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 Texas : Features : Columns : Letters From North America :
Smelling the Roses
by Peary Perry
Peary Perry
There isnít anything like coming close to death that makes you appreciate living.

These past three weeks have been the toughest I can remember having in my entire life. Like most of us, Iíve had surgeries over the years and have snapped right back in a short period of time. In my earlier days I checked out of the hospital after having my appendix removed and walked to the top of the Astrodome because I had tickets to see Elvis. Those tickets had been hard to come by and I wasnít going to waste them lying in bed at home.

Fortunately for me, these last few years have been relatively quiet and without the need for any surgery of any kind. In spite of being too short for my weight, I manage to stay in fairly good health and donít have to take any medications of any sort on a regular basis. I am very thankful for this.

As I related to you in the past couple of columns, I had a knee operated on nearly a month ago and developed pneumonia a couple of days later. The knee is fine, but I thought I was going to die with the pneumonia. My heart goes out to anyone with lung problems. Thanks to the wonders of new modern antibiotics, I think I am on the mend and will live.

But, you know a strange thing has happened to me over the past couple of weeks. First off Iíve watched way too many old movies and secondly, I find that I cry at the drop of a hat. I canít tell if this is the result of any of these seven medications Iím on, but my wife is beginning to think Iím having a breakdown of some sort when she walks into the room and I start bawling. Whatís wrong with this picture? Am I sick, bored or just glad to be alive?

Perhaps a combination of all three.

Iím not sure if I know what an epiphany actually is or if Iíve had one, but I do know a couple of things have happened to me in the past few weeks. One, I realize how lucky I am to have a wife who cares for me and tries to help. When I see what all she does in a day, it makes me realize how much I take for granted and often forget to express my thanks. Being sick also gives you time to reflect upon the people in your life. My boys are especially good men and Iím proud of them. Iíve had to call each of them and apologize for something I have done dumb in the past in my effort to be a parent. It makes me wish we had a book of some kind to go by when learning how to relate to our kids as they grow up. Parenting is a definite Ďon the jobí learning experience.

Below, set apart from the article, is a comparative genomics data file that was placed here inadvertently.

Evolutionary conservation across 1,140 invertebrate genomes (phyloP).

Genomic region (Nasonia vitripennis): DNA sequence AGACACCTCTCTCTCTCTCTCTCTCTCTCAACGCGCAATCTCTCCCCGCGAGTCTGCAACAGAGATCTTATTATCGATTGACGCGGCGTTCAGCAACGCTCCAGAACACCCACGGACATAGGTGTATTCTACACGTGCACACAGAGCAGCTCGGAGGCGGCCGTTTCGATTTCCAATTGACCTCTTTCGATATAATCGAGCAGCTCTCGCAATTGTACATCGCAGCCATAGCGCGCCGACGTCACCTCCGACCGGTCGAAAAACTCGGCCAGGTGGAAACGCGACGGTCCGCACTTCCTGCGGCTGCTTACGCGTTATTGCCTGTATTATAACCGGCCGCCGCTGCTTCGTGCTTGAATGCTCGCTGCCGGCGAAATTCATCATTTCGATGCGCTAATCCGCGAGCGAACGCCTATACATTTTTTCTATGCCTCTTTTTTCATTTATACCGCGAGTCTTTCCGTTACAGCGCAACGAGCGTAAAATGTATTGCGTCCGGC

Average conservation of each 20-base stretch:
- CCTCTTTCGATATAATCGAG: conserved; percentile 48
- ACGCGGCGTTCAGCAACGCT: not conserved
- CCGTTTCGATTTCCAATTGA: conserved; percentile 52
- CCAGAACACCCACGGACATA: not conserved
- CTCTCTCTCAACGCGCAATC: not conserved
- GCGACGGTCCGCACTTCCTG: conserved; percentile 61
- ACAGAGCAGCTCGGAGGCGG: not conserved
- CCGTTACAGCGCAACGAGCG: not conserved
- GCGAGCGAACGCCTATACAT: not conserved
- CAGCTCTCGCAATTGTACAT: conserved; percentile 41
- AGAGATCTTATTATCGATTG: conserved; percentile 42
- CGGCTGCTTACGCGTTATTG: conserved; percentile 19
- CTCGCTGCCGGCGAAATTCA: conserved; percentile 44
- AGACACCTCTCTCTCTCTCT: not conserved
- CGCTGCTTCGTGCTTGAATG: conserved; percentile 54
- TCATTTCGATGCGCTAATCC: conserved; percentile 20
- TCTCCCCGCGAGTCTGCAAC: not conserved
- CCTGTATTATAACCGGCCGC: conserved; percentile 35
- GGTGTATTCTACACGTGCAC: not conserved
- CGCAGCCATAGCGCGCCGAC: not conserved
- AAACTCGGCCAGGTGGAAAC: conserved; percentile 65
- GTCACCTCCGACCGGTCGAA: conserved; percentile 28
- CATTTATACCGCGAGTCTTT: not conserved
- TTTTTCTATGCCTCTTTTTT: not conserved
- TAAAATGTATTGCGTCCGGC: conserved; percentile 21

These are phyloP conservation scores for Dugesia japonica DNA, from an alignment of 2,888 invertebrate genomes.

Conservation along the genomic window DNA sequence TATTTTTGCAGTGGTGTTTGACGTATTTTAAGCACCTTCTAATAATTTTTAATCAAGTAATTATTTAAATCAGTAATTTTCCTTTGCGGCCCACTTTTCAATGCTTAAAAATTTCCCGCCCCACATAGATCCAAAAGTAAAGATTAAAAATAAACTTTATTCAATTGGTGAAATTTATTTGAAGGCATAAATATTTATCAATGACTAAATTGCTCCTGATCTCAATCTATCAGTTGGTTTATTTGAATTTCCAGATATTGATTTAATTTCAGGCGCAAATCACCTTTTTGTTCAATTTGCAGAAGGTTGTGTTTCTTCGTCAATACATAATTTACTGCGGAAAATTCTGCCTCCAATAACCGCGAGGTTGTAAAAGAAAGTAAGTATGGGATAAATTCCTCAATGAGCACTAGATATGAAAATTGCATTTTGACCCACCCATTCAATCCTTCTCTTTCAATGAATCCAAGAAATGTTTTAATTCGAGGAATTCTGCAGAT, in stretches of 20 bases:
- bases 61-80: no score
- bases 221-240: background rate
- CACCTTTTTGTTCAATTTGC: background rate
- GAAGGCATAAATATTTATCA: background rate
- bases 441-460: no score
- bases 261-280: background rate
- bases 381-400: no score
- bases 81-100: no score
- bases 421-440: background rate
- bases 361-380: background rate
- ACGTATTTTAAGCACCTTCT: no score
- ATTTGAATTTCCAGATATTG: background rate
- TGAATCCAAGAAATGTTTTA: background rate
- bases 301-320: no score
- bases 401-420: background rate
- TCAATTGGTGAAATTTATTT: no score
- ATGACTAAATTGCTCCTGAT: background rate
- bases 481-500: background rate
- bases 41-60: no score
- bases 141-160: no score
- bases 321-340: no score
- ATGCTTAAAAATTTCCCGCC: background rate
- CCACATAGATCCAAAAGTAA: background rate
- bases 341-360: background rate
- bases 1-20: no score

Anyway, here I am sitting at my desk at home trying to write something that makes some sense while Iím under the influence of modern medication. A small bird is building a nest in a pot plant just outside my window. Throughout the afternoon, I watch her or him (hard to tell which it is) return time after time every 45 seconds or so with another piece of twig or string to put into place. I pause in what Iím doing and just take the time to watch this miracle of nature. Something Iíve missed or shrugged off for all of these years.

Another indication that Iím not quite right is the fact that the pantry and freezer are in total disarray and I could care less. In previous times, this would drive me nutty. Can you see a pattern of anal behavior here? Now, it bothers me not in the least.

Gimmy cracked corn and I donít care.

Iíve often heard that illnesses and near death experiences make you want to look at life differently from the way you have done so in the past. Iíve got to tell you, I believe what they say. Life is too short to be petty, anal or mean. Like someone said years agoÖíWe must take time to smell the roses.Ē

Truer words were never spoken.
© Peary Perry
Comments go to pperry@austin.rr.com
Letters From North America
- June 22 , 2005 column
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